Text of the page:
Voter fraud goes digital as risk of hacks increases
December 2015 saw 191 million US voter registration records leaked online, including names, home addresses, political affiliations and dates of birth, making them all readily available to hackers. Now in an election season which is fraught with voter suppression and fraud allegations, the issue could mark the difference between digitizing the ballot or sticking with paper.
Pamela Smith, president of Verified Voting, an election watchdog group, told RT that the issue of voter information should be a high priority.
“What you don’t want is someone with ill intent to have the capability of impersonating a voter or even doing something like that in an automated way, where maybe they can change registration records,” she explained. “That’s the big concern, is it going to hamper voters’ ability to cast a ballot on Election Day?”
Smith’s concern is not without cause. Hackers who bundle five to 10 million voters’ information into one batch can make a profit of about $1,350 to $2,250 for each bundle on the dark web, The Hill reported. The low cost of voter information stems from the ease with which hackers can get data.
The Help America Vote Act of 2002 was passed to improve voters’ ability to vote as well as computerize voters’ registration. However, the security provided on a state-by-state basis was not robust enough to properly protect data, and local electoral authorities did not have the technical knowledge to recognize this as a problem. In addition, it was reported that several researchers found the third-party vendors to meet a high enough standard to guarantee proper protection.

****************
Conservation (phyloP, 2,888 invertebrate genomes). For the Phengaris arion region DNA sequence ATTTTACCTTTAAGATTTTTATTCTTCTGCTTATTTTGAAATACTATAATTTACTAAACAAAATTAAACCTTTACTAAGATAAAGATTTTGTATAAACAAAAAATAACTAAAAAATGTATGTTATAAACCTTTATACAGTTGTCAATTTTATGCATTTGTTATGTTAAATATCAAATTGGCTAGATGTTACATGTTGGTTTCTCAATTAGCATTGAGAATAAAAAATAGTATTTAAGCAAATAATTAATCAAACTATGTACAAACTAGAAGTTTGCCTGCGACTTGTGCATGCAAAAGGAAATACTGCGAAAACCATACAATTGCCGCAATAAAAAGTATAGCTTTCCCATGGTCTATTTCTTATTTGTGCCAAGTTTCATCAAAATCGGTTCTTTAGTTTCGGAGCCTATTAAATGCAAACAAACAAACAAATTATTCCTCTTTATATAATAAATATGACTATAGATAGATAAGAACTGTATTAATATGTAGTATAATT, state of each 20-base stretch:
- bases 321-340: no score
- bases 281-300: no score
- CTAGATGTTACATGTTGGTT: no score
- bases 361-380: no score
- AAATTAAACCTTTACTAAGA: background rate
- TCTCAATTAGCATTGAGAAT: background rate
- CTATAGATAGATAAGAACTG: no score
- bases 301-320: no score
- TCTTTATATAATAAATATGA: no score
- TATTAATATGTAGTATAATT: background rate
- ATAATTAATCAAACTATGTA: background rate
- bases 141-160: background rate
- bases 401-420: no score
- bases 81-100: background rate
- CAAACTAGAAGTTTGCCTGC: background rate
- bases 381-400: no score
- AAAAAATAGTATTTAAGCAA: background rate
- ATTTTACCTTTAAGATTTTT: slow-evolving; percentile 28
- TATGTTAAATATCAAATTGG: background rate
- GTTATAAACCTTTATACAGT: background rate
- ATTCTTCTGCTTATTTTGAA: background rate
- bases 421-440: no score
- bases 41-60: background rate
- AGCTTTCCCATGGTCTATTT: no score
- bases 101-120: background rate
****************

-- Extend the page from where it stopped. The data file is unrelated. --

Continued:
A part of the issue is that US officials are not always required to classify voting records as sensitive, classified data. In fact, voter registration records are public records in states like Florida, Colorado and California. However, many of the states that keep them as public records do not release voters’ dates of birth.
The information that hackers can easily gain about voters allows an easier opportunity at stealing someone’s identity. Smith explained the crux of the issue to The Hill, saying, “If you can’t keep the voter registration records safe, what makes you think you can keep the votes safe?”
Joseph Kiniry, CEO of Free & Fair, told The Hill, “In the USA, the concern I hold is if our registration systems are easily manipulated, we’re not going to see breaches, were going to see voter ID manipulation remotely,” meaning hackers could be “removing people who should be there.”
However, the data breach problem could have a simple solution.
“The important thing to know is that the most widely used voting system in the country is a paper ballot marked by the voter,” Smith told RT. “It can be recounted manually, it can be audited manually if need be.”
“Paper might be an old technology, but it’s one that works,” Smith added.